July 22, 2016
24 Jesus told them another parable: “The kingdom of heaven is like a man who sowed good seed in his field. 25 But while everyone was sleeping, his enemy came and sowed weeds among the wheat, and went away. 26 When the wheat sprouted and formed heads, then the weeds also appeared.
27 “The owner’s servants came to him and said, ‘Sir, didn’t you sow good seed in your field? Where then did the weeds come from?’
28 “‘An enemy did this,’ he replied.
“The servants asked him, ‘Do you want us to go and pull them up?’
29 “‘No,’ he answered, ‘because while you are pulling the weeds, you may uproot the wheat with them. 30 Let both grow together until the harvest. At that time I will tell the harvesters: First collect the weeds and tie them in bundles to be burned; then gather the wheat and bring it into my barn.’”
As you may be aware, I was blessed to grow up around the farm and in a multi-generational farming family. There’s little I treasure more. I learned all kinds of things through doing all kinds of jobs. One of the worst jobs I was ever had was assigned to me by my grandfather (aka “Peepaw”). It was a day in late May, just about the time the weather was heating up. It was days before the wheat harvest would begin.
The year before, they planted a crop called Vetch in several of our wheat fields. Vetch is what is known as a “cover crop.” It is grown primarily as a type of enrichment nutrient for the soil. Vetch is not harvested, rather at a certain point in the growing season the vetch is disced into the ground. Following this, wheat gets planted in the field. There’s a small problem. They are called “volunteers.” Some of the seed from the disced in vetch decides to come up again. It mixes in nicely with the wheat throughout different places across a given field. Because Vetch appears green like the wheat in the early growth stage, it can be difficult to spot it from any distance away. Given it could be distinguished from the wheat it is next to impossible to extract it from the field without also uprooting the wheat around it. So the vetch grows up somewhat indistinguishable right alongside the wheat.
At harvest time, though, the Vetch can be spotted from a mile away. Scattered throughout the midst of the golden brown fully headed wheat are beautiful purple flowering heads rising up to a foot higher than the surrounding crop. At harvest time, the small problem of the volunteer Vetch is a big problem of foreign seed. In other words, if the combine threshes the vetch alongside the wheat it results in the wheat harvest being tainted with the seeds of the Vetch. This leads to virtually every truckload being “docked” a certain percentage per bushel of wheat harvested (or something like that). Bottom line, because of this foreign seed the farmer’s income is cut.
Back to the dirty job. On the eve of the wheat harvest my grandfather Peepaw pulled my cousin, Lee, and I aside and handed each of us a pair of scissors. He then instructed us to walk through this 150 acre field and cut the flowering heads of Vetch off at the level of the height of the wheat. Did I mention the dense thickness of the chest high stalks of wheat and how hard they were to even walk through? And did I mention the afternoon sweltering heat? And did I mention just how many and how scattered these Vetch plants were throughout the field? Sure, the job was simple enough—just cut the heads off the stalks of Vetch which could be spotted from a mile away. We lasted about thirty minutes before we sheepishly turned in our scissors.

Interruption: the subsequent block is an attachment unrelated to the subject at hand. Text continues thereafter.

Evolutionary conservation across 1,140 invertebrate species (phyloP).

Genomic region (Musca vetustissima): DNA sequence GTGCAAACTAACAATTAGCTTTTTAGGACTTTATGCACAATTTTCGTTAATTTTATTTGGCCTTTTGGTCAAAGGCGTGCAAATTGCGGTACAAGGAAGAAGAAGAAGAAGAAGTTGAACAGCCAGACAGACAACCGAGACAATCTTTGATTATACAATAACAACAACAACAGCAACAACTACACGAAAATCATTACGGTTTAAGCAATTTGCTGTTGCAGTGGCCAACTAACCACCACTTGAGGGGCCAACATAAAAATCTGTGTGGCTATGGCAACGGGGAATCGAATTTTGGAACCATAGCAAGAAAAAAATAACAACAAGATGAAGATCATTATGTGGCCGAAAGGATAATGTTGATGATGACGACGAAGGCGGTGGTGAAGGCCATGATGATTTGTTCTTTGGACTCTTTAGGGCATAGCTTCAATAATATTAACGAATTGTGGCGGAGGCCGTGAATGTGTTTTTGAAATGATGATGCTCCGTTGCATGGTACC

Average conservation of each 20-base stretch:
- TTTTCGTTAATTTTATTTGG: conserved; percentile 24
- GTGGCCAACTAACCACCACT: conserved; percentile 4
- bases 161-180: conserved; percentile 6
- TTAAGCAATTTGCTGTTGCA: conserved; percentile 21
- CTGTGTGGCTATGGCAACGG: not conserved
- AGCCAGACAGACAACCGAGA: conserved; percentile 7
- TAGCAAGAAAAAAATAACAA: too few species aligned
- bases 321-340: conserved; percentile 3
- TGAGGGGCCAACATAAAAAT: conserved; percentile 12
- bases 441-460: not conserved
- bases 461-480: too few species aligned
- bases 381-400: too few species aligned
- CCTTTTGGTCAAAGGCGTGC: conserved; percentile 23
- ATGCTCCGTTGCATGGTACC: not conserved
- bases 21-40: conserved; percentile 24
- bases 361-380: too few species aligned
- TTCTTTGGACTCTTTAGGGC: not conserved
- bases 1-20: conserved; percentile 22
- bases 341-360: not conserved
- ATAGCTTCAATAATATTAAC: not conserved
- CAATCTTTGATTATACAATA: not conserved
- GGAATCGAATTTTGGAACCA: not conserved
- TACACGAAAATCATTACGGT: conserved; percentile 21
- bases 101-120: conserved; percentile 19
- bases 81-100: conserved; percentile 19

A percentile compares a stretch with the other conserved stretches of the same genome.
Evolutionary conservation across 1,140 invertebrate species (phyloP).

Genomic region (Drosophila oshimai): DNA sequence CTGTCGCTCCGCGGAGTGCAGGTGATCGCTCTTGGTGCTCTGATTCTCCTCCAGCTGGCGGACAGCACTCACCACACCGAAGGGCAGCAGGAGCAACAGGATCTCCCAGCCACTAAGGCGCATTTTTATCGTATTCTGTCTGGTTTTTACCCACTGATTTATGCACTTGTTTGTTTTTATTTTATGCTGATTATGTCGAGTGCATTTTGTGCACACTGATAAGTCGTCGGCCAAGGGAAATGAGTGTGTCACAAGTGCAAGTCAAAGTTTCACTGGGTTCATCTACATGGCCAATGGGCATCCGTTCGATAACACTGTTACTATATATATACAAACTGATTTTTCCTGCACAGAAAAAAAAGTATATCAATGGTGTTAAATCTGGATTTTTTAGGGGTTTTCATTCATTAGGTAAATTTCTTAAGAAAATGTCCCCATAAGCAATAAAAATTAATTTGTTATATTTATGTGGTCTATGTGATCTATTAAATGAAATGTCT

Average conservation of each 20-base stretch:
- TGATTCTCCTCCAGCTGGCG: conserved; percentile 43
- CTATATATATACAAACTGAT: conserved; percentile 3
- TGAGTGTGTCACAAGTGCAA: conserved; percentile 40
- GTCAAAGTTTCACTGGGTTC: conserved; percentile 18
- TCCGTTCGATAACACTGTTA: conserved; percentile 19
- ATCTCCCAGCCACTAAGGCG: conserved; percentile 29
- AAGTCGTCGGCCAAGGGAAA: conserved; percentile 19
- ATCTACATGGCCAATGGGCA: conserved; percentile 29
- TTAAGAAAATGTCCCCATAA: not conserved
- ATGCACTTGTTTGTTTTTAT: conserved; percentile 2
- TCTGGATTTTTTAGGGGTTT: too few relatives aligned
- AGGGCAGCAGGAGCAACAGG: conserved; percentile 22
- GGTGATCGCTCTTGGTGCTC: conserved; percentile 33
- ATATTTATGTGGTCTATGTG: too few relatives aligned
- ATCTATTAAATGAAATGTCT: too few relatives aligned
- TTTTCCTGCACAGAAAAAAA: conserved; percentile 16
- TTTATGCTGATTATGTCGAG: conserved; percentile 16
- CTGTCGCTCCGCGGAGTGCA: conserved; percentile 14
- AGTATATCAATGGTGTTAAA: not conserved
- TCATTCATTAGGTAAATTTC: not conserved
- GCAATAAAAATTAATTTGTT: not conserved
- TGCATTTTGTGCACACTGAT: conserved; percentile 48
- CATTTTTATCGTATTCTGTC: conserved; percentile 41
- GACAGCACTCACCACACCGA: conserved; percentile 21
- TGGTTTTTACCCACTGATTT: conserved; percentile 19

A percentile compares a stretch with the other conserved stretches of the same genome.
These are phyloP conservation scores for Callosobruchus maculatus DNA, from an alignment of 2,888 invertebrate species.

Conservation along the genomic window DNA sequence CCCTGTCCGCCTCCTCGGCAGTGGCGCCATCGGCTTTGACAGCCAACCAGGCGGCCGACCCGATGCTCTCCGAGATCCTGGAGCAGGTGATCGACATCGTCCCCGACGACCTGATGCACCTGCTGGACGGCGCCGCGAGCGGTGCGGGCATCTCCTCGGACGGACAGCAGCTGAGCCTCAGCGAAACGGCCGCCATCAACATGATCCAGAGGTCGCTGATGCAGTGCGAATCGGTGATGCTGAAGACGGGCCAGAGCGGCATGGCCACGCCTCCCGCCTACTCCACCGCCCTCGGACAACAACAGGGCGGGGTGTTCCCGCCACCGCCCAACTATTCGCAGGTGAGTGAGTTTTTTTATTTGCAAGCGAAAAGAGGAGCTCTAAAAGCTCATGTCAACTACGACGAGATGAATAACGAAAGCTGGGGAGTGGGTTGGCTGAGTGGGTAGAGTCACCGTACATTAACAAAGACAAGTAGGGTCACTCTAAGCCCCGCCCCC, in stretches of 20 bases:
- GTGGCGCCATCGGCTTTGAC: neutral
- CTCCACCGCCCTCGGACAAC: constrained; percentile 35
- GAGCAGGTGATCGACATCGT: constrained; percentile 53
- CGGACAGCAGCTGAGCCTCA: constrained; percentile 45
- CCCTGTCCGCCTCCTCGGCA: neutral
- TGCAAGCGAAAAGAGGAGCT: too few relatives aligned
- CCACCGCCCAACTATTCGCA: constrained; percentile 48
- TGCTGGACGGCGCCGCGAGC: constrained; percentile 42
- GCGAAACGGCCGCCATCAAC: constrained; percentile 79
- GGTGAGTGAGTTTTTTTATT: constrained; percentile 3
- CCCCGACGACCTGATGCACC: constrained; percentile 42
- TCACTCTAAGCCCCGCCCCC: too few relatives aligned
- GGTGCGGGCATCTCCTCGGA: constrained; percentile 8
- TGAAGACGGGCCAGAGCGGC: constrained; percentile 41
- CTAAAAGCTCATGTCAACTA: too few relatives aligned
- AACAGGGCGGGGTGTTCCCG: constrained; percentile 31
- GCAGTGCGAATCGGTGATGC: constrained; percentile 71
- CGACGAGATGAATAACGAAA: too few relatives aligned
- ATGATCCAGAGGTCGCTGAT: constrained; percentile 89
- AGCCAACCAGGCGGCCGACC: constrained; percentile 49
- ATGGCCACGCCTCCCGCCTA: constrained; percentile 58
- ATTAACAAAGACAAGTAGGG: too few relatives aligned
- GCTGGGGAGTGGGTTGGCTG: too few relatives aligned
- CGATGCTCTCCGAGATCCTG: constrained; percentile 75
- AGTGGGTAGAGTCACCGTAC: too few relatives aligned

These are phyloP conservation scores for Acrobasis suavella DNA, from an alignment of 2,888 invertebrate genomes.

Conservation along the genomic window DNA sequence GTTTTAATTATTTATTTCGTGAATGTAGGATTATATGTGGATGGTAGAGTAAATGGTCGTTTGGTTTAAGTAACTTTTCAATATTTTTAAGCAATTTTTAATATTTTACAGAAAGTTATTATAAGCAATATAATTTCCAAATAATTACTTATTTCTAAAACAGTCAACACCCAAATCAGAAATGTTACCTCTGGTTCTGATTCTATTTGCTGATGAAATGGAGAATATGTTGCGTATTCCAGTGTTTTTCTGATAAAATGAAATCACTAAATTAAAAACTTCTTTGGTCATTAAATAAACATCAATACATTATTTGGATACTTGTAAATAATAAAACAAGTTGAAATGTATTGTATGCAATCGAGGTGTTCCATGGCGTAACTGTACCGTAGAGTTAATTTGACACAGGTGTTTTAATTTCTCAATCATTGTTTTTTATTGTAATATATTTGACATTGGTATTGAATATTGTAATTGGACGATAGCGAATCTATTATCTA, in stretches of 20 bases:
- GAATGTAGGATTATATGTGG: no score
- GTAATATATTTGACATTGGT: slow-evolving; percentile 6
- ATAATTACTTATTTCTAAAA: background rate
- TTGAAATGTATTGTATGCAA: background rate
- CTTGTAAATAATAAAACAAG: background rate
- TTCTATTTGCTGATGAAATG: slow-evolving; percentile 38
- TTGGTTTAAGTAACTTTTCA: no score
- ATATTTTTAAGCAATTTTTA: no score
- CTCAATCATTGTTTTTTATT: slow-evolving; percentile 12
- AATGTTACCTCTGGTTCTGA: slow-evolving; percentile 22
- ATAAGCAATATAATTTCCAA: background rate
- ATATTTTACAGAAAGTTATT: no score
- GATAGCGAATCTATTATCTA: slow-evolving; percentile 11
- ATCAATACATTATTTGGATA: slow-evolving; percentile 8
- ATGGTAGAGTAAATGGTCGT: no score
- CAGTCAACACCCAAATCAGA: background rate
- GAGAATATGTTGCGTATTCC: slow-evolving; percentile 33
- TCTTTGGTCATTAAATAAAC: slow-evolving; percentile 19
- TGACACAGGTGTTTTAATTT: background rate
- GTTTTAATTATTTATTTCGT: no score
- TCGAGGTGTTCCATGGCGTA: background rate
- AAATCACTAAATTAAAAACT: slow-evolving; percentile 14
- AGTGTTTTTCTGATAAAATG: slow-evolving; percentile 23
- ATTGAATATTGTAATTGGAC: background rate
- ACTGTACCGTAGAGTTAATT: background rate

O.K., I know that’s not exactly bible commentary, but then again, it wasn’t bible commentary when Jesus first told it either. The point, however, is obvious. The Kingdom of God—on Earth as it is in Heaven—is an extraordinarily grace filled place. Yes, there will be judgment, but not before a lifetime of extended mercy.
In the parable of the sower, what turned out to be thorn infested soil in one growing season could become “good soil” in another season. One is not predestined to be bad ground for their whole life. In today’s parable we witness the mercy of God in allowing the coexistence of the wheat with the weeds until the very Judgment itself. All of our pre-judgments of people are not only worthless, they do great damage. We are not the judges. Our assessment of who are the wheat and who are the weeds is of no consequence. And because the wheat and the weeds are virtually indistinguishable from each other in the growing season, this parable also provides a sign of just how wrong we can actually be about people.
One more thing. While the parable might not bear this meaning out, the Gospel clearly does. In the natural state of plants, wheat is wheat and weeds are weeds. Weeds cannot become wheat nor can wheat become weeds. In the glorious Gospel of the Kingdom of God, a weed can become wheat. Conversion is not only possible, it’s the whole point. People can change. Because of the incredible grace of God in Jesus Christ, a person can go from the waste of a weed to the wonder of wheat.
No, fellow gospel farmers, we don’t prejudge people. That’s not our job. Our job is to never, ever, ever give up on them. And isn’t that how the extraordinary King of this extravagant Kingdom deals with us? As long as there is breath in our lungs, he never gives up.
1. Have you ever written people off? Have you ever or are you in the process of giving up on someone?
2. Do you have a tendency to judge people for who they are and/or what they have done?
3. How does this parable challenge you? How does it encourage you? It’s one thing to weed your own garden, but quite another to weed someone else’s?
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J.D. Walt, is a Bond Slave of the Lord Jesus Christ. firstname.lastname@example.org.